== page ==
Gadget lovers have doubtless already heard that Amazon recently released Kindle, their new e-book technology. Reviews on their site (like reviews in general) tend to be somewhat skewed between those who love it and those who really don’t. I’m interested in a different question, though: what might Kindle mean for the future of digital Bible study?

In general, people tend to like:

  • convenience (you can download new books wirelessly, no cables, long battery life)
  • ease of use (good design, more readable than traditional monitors and PDAs)

Things they don’t like so much:

  • #1 seems to be the cost: $400 is pretty expensive if your main objective is to read best-sellers. Many of the enthusiastic reviews on Amazon’s site are from beta-testers who were given devices to try: even among those who loved it, however, it’s telling that some said they wouldn’t buy one once they had to return theirs, and cost was the main reason. On the other hand, the incremental cost for books ($10 for best sellers, less for others) doesn’t seem high to me compared to the paper versions. Some people find it galling to have to pay again for books they already own in print, though i don’t see any easy way across that particular digital divide (i still have lots of music that i love only on cassettes because i was too cheap to buy it again on CD).
  • Digital rights management: you’re really buying access to books. So you can’t copy them to other formats, or give them to anybody else.
  • It’s not a completely open platform: some fussing about is required for PDF and other file formats, apparently you have to pay to have content emailed to your Kindle.
  • The wireless coverage is still quite limited, which means the US heartland and other rural areas are mostly out of luck.

But what about Kindle as a Bible study device: would it work, and how might it compare to Logos Bible Software? These seem like the relevant features:

  • There’s no way to beat the convenience of having a library in your pocket (also one of the main selling points for Logos), even more so when you can bookmark pages, write notes on passages, etc.
  • Kindle provides word-based search of your whole Kindle library, another unbeatable feature of digital resources over print. I don’t have a Kindle to try out (but i’d be glad to review it, Amazon, hint hint): but what we’ve learned from a decade of web search is that word-based approaches only get you so far. I’d be interested to know what additional search capabilities it provides. For example, as your library grows, can you search only a subset? How flexible is the search syntax: wildcards? data-type specific searches?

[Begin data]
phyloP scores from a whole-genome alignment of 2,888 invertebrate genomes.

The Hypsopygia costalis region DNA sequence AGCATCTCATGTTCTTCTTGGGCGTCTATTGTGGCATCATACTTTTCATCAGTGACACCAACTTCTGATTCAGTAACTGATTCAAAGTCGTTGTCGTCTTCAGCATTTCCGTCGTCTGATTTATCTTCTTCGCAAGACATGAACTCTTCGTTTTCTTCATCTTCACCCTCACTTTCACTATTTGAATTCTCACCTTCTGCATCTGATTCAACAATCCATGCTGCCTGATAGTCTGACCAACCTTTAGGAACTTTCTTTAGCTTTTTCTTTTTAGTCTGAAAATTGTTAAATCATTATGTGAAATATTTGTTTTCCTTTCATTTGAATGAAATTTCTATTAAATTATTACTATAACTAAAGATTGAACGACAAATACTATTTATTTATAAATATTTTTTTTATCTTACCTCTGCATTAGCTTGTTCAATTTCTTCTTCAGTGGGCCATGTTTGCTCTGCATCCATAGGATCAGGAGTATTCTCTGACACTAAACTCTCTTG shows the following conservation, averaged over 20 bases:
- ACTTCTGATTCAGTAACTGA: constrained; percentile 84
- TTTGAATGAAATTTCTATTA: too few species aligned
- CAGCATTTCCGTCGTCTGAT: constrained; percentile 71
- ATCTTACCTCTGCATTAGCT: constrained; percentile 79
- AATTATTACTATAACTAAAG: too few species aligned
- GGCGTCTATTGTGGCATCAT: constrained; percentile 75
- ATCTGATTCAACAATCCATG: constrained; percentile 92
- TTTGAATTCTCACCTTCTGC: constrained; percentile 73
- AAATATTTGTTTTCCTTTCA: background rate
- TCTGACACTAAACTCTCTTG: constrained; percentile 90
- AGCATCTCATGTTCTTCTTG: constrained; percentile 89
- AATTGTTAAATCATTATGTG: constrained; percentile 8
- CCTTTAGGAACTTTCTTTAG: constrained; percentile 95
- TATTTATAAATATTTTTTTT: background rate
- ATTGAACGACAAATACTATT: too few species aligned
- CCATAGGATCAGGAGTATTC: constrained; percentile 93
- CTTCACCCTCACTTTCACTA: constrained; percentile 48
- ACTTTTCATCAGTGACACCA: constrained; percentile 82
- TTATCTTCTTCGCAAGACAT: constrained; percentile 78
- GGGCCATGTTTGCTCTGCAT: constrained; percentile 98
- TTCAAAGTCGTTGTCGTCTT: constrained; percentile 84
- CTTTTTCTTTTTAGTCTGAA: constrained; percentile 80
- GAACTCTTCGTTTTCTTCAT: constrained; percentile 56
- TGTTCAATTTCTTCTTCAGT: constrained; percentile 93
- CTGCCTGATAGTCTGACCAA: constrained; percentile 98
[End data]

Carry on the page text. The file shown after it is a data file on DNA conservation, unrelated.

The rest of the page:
• Kindle currently provides hypertext links to other resources like a dictionary and Wikipedia. So it’s not hard to imagine providing links to other resources as well.
  • Will third-party vendors be able to provide books in Kindle’s format? In particular, will they be able to enrich them with their own hypertext markup? That’s where these digital formats really shine. As a personal user of Logos software, the ability to hover over a Scripture reference and get the text in a popup has become second nature: now i find myself putting my finger on footnotes and cross-references in print books, waiting for the popup (just kidding, but wouldn’t it be great?).
  • While there are quite a few books by well-known Christian authors (Max Lucado, Rick Warren, etc.), the collection of Bibles is quite small: KJV, NIV, TNIV. Likewise, there are relatively few Bible study resources. Maybe this will change over time, and it may say something about how little reading most Christians do.

Bottom line: i don’t see Kindle today as any kind of competitor for Bible study software, when so many more specialized resources are available. But it will be interesting to see if it succeeds, and to see how this market changes over time. Certainly the future of reading has to include e-books: while paper will never go away, the advantages of digital resources are simply overwhelming.